Articles written in Journal of Earth System Science
Volume 117 Issue 3 June 2008 pp 189-200
Magnetotelluric investigations have been carried out in the Garhwal Himalayan corridor to delineate the electrical structure of the crust along a proﬁle extending from Indo-Gangetic Plain to Higher Himalayan region in Uttarakhand,India.The proﬁle passing through major Himalayan thrusts:Himalayan Frontal Thrust (HFF),Main Boundary Thrust (MBT)and Main Central Thrust (MCT),is nearly perpendicular to the regional geological strike.Data processing and impedance analysis indicate that out of 44 stations MT data recorded,only 27 stations data show in general,the validity of 2D assumption.The average geoelectric strike, N70°W, was estimated for the proﬁle using tensor decomposition.2D smooth geoelectrical model has been presented,which provides the electrical image of the shallow and deeper crustal structure.The major features of the model are (i)a low resistivity (> 50𝛺 m),shallow feature interpreted as sediments of Siwalik and Indo-Gangetic Plain,(ii)highly resistive (< 1000 𝛺m)zone below the sediments at a depth of 6 km,interpreted as the top surface of the Indian plate,(iii)a low resistivity (> 10𝛺 m) below the depth of 6 km near MCT zone coincides with the intense micro-seismic activity in the region. The zone is interpreted as the partial melting or ﬂuid phase at mid crustal depth.Sensitivity test indicates that the major features of the geoelectrical model are relevant and desired by the MT data.
Volume 123 Issue 8 December 2014 pp 1907-1918
Geoelectric strike and resistivity structure of the crust have been estimated from 37 magnetotelluric (MT) data sites along a profile from Roorkee to Gangotri in Uttarakhand Himalaya. Impedance decomposition schemes based on Bahr’s, Groom Bailey and Phase tensor were implemented in a MATLAB code for the average strike estimation. Geoelectric strike direction varies with period as well as in different lithotectonic units along the profile. In the period band from 1 to 100 s average geoelectric strike in the southern end of the profile (Indo-Gangetic Plains) is N79°W, which is slightly rotated to the north in the Lesser Himalayan region and becomes N68°W whereas it is N81°W in the Higher Himalayan region. However, average strike is stabilized to N77°W for the entire profile in the long period band (100–1000 s). Geoelectrical structure of the crust has been obtained along the profile by 2D inversion of MT data. Major features of 2D resistivity model are: (i) southern part of the model is a low resistivity (> 50 𝛺m) zone at shallow depth (5–7 km) representing the loose sediments of the Indo-Gangetic Plains (IGP), whose thickness increases in the south; (ii) highly resistive (>1000 𝛺m) layer below the IGP sediments is the basement rock, representing the resistivity of the top of the subducting Indian Plate; (iii) the Main Boundary Thrust (MBT) and the Main Central Thrust (MCT) zones can be seen in the electrical image. However, the Himalayan Frontal Thrust (HFT) could not be resolved and (iv) a low resistivity (> 10 𝛺m) feature in the MCT zone extending to the depth of 30 km is delineated. This low resistivity could be due to fluid-filled fractured rock matrix or partial melt zone. Hypocenters of many earthquakes are concentrated along the boundary of this low resistivity zone and relatively high resistivity blocks around it. The resulted model supports flat-ramp-flat geometry of the Main Himalayan Thrust along which the Indian Plate is subducting.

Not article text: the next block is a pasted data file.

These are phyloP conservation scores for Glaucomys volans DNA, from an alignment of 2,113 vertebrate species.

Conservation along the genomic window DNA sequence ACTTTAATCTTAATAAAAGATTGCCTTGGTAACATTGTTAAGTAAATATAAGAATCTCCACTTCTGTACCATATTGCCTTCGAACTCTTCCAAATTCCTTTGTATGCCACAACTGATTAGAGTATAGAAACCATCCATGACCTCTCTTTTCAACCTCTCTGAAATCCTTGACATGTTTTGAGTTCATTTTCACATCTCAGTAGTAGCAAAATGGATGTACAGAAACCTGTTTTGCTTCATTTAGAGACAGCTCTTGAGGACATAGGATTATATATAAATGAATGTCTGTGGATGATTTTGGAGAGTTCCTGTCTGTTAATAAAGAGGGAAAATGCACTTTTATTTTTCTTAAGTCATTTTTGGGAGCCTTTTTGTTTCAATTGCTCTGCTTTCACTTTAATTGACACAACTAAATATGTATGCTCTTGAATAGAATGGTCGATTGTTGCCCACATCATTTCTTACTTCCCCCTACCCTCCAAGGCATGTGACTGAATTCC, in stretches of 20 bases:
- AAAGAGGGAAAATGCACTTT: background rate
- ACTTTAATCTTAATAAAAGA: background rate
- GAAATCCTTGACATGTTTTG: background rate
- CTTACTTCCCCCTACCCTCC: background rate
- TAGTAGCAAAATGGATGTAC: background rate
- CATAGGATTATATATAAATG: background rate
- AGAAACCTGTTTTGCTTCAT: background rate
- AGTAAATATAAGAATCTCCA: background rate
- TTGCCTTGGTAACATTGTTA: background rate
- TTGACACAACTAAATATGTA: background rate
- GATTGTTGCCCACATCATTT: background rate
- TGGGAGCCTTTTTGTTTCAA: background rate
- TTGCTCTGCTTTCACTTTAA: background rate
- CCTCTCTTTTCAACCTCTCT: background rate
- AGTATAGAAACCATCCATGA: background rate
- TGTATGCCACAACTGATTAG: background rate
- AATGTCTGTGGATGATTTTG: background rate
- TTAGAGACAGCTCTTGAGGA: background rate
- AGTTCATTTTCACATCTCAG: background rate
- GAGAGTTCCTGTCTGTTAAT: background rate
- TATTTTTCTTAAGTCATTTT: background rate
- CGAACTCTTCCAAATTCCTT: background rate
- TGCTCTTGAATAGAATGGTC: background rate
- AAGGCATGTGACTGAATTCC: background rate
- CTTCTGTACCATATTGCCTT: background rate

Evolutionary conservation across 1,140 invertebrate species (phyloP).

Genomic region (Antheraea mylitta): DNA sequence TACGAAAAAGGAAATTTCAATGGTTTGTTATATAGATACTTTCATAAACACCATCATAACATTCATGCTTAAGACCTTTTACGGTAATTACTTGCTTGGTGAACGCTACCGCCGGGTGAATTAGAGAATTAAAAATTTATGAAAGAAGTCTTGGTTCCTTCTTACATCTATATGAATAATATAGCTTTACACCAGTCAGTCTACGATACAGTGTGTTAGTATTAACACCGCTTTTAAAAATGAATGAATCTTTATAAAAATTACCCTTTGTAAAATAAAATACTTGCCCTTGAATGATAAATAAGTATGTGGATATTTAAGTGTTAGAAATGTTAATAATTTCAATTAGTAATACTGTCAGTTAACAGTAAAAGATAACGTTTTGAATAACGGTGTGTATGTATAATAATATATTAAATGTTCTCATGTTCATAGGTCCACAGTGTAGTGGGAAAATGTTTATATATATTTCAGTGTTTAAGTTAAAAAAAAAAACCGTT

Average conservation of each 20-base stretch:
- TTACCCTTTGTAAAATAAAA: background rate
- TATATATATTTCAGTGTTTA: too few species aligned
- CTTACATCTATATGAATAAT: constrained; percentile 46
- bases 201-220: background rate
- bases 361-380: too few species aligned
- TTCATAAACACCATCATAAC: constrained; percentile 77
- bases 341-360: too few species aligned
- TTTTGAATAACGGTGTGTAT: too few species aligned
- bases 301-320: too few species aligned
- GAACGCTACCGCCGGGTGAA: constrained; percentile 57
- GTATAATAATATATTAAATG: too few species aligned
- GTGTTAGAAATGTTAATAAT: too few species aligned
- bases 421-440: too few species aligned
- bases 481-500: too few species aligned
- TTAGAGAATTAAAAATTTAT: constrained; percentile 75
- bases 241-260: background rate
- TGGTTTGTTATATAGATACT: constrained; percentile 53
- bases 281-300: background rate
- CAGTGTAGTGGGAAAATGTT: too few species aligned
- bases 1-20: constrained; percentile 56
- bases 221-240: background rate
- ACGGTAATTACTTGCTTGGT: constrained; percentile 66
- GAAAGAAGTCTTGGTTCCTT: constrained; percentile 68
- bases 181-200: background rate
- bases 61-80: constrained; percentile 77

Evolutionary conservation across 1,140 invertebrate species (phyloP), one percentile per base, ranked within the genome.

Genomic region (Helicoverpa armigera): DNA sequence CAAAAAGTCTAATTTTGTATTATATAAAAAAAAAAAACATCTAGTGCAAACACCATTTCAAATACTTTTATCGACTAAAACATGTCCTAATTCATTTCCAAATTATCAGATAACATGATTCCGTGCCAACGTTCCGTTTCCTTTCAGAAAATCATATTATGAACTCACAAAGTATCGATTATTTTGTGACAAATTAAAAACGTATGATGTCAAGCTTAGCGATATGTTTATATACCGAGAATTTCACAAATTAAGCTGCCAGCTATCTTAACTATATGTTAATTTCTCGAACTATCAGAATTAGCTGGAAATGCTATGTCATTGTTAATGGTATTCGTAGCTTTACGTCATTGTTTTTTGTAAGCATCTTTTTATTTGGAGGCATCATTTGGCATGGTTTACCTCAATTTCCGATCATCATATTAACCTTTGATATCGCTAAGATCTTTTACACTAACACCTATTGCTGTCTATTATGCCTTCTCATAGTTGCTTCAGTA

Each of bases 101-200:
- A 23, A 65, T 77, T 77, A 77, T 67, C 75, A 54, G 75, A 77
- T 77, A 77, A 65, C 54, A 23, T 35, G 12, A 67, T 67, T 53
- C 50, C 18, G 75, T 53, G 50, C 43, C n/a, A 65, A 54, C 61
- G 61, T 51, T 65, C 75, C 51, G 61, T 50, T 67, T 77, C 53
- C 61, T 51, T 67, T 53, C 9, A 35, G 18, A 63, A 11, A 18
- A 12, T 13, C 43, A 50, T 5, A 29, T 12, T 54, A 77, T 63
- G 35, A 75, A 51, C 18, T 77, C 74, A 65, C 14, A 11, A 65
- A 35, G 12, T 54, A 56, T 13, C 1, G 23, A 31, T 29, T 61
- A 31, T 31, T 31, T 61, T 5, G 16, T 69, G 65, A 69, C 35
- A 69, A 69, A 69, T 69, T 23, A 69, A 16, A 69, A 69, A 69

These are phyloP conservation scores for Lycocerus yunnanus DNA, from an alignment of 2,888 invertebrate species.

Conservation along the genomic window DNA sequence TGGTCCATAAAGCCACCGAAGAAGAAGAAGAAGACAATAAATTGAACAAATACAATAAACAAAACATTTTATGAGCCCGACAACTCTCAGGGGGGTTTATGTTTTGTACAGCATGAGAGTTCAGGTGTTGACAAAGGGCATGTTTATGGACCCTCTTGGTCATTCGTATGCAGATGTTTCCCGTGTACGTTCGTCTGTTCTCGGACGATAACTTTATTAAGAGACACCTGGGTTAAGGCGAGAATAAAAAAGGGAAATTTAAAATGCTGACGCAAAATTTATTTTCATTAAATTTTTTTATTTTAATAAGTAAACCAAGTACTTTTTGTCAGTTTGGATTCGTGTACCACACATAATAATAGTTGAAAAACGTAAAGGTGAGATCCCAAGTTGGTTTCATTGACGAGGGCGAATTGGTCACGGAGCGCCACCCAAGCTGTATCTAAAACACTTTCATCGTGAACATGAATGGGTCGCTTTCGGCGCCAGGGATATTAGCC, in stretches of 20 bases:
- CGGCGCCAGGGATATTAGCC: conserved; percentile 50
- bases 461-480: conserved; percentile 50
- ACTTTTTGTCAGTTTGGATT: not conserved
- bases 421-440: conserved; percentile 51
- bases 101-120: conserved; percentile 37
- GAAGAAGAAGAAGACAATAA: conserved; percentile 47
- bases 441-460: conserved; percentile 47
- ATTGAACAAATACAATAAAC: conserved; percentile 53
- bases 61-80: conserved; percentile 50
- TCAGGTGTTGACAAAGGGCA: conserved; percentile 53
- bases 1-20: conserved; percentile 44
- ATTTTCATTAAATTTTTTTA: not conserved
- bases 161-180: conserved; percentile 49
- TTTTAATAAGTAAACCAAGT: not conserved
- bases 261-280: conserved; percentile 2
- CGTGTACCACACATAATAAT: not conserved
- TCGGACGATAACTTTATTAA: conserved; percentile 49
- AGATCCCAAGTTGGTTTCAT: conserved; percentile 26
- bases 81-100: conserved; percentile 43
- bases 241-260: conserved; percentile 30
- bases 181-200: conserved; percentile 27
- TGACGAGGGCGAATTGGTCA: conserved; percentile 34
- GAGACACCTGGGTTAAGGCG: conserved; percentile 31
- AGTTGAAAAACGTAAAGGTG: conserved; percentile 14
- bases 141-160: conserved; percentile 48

Volume 128 | Issue 8
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